Well known for his 10 years of work as a referee in the National Hockey League beginning in 1970, McCauley also was also a big name in lacrosse circles in southern Ontario. The Brampton native became the NHL's assistant director of officiating in 1981 after retiring from on-ice duties due to an eye injury, having officiated many memorable Stanley Cup contests. McCauley died from complications following surgery in June of 1989 at the age of 44 while still serving as the league's director of officiating. Among rule changes he helped institute was the delayed offside non-call to help speed up the pace of the game. On the lacrosse floor, `Gus' McCauley coached Brampton's Mann Cup national-champion squad in 1980 and oversaw Canada's winning entry at the World Field Lacrosse Championships in 1978. A huge men's recreational tournament is held in his memory each spring in Brampton.
Statistics are usually considered when looking back on an athletes' hall of fame carreer and a big number stands out when assessing Jim "Tubby" Ford's impact on youths as a sport builder in Halton Hills 8,000.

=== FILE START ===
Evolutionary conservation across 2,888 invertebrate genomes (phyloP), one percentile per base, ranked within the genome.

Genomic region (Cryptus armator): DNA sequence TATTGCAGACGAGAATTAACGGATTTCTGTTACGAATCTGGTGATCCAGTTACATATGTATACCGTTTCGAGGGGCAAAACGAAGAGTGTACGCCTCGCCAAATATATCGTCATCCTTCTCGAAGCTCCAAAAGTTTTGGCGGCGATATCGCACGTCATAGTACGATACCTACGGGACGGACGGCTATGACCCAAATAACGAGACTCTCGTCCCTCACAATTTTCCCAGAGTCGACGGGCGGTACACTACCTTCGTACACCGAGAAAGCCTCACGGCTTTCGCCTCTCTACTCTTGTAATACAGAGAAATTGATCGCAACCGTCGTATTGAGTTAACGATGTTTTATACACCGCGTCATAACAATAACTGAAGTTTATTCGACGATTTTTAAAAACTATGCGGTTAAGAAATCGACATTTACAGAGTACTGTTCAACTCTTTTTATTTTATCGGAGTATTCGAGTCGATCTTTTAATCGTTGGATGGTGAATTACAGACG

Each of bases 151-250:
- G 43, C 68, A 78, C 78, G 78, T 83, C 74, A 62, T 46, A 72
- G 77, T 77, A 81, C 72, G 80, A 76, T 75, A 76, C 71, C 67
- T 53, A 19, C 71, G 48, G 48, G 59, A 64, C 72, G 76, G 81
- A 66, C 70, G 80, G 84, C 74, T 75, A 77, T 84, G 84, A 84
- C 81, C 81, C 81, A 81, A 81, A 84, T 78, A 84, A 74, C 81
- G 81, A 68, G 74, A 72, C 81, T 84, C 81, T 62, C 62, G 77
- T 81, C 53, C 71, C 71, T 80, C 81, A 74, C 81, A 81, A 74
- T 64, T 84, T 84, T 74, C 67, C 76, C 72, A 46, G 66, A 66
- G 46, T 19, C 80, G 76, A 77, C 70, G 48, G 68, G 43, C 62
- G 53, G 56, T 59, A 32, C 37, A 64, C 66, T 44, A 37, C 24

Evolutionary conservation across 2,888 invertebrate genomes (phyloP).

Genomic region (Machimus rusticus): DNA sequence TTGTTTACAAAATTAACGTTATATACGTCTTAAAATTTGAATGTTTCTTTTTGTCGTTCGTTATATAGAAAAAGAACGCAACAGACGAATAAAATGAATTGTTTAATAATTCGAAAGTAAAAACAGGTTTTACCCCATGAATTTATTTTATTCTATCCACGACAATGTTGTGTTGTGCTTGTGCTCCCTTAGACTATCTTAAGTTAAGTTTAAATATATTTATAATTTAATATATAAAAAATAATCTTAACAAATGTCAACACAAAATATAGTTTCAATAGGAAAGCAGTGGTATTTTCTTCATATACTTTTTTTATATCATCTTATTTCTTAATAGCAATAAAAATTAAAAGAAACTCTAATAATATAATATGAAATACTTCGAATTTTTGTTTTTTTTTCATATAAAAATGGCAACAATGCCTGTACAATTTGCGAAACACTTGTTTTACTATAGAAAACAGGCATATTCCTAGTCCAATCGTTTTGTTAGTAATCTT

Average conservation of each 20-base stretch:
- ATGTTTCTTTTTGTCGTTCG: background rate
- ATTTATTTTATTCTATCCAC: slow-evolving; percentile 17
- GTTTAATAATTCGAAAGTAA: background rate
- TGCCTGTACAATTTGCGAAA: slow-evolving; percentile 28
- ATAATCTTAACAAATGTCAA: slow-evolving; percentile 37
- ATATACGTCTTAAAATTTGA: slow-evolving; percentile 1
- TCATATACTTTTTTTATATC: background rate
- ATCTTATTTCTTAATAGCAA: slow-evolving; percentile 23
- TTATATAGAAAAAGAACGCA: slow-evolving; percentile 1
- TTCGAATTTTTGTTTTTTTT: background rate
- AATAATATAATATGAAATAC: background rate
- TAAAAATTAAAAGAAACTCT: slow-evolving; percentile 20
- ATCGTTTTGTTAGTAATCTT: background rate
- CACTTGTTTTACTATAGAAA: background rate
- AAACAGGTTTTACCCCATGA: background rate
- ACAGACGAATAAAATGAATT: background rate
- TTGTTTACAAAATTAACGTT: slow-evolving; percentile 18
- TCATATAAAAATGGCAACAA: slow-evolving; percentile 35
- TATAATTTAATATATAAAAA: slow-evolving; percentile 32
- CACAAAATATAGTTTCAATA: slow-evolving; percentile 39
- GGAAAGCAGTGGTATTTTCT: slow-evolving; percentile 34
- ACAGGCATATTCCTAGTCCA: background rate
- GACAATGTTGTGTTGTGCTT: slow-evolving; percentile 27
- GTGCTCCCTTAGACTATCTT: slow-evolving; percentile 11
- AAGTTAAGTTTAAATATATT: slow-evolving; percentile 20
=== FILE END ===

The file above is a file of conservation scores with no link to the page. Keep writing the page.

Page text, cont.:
That's approximately how many girls who have played in the Kinsman Girls' Softball League in the four decades that Ford has been involved with the organization. Starting off as an umpire, he remains the commissioner and chief executive officer for the league, among many jobs he's undertaken as a volunteer. Ford, who turns 75 in October, also was involved with minor hockey for several years and he is the first person to receive the Georgetown Hockey Heritage Award as well as Halton Hills Sports Museum Hall of Fame induction. Ford is the only person ever to become an Honorary Member of the Kinsmen Club in Georgetown and last year earned the Ontario Medal for Good Citizenship. "It just becomes a habit and it's something I enjoy doing, so why not?" said Ford, longtime president of the Industrial Softball League. "We're fortunate in that we've had a lot of the same sponsors for over 30 years and they keep us going. I keep saying I'm going to give it up, but it never seems to happen."